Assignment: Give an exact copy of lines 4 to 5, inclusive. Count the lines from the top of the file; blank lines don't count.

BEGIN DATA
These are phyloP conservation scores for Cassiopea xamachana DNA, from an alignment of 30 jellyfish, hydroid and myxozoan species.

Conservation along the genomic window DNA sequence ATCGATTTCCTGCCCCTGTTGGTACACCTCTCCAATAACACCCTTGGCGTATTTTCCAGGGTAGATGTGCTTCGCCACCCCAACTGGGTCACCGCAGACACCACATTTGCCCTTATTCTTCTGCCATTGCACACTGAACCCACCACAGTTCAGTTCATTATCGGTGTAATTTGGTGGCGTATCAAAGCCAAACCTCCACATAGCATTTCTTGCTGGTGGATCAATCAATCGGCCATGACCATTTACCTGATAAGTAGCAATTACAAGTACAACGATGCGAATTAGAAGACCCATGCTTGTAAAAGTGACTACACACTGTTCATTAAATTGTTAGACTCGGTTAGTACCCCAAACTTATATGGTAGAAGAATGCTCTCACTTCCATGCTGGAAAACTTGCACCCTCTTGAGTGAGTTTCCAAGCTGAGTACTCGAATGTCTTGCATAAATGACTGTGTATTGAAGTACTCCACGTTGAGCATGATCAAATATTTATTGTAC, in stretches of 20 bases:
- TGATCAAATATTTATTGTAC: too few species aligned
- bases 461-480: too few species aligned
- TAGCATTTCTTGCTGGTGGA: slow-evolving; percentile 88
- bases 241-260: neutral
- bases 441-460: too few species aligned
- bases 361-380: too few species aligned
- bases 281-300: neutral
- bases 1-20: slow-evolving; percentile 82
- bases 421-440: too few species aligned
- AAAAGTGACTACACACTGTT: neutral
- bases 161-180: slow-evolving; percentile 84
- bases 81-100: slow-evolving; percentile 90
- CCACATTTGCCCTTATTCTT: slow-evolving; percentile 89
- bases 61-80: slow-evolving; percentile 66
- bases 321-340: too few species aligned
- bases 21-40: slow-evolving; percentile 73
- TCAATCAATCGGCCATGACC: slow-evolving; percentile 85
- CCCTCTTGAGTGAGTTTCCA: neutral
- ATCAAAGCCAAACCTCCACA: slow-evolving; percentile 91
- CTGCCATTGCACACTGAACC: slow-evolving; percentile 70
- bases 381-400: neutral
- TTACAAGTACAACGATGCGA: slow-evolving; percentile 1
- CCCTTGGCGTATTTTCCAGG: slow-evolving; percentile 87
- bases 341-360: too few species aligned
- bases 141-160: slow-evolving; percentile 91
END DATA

- bases 461-480: too few species aligned
- TAGCATTTCTTGCTGGTGGA: slow-evolving; percentile 88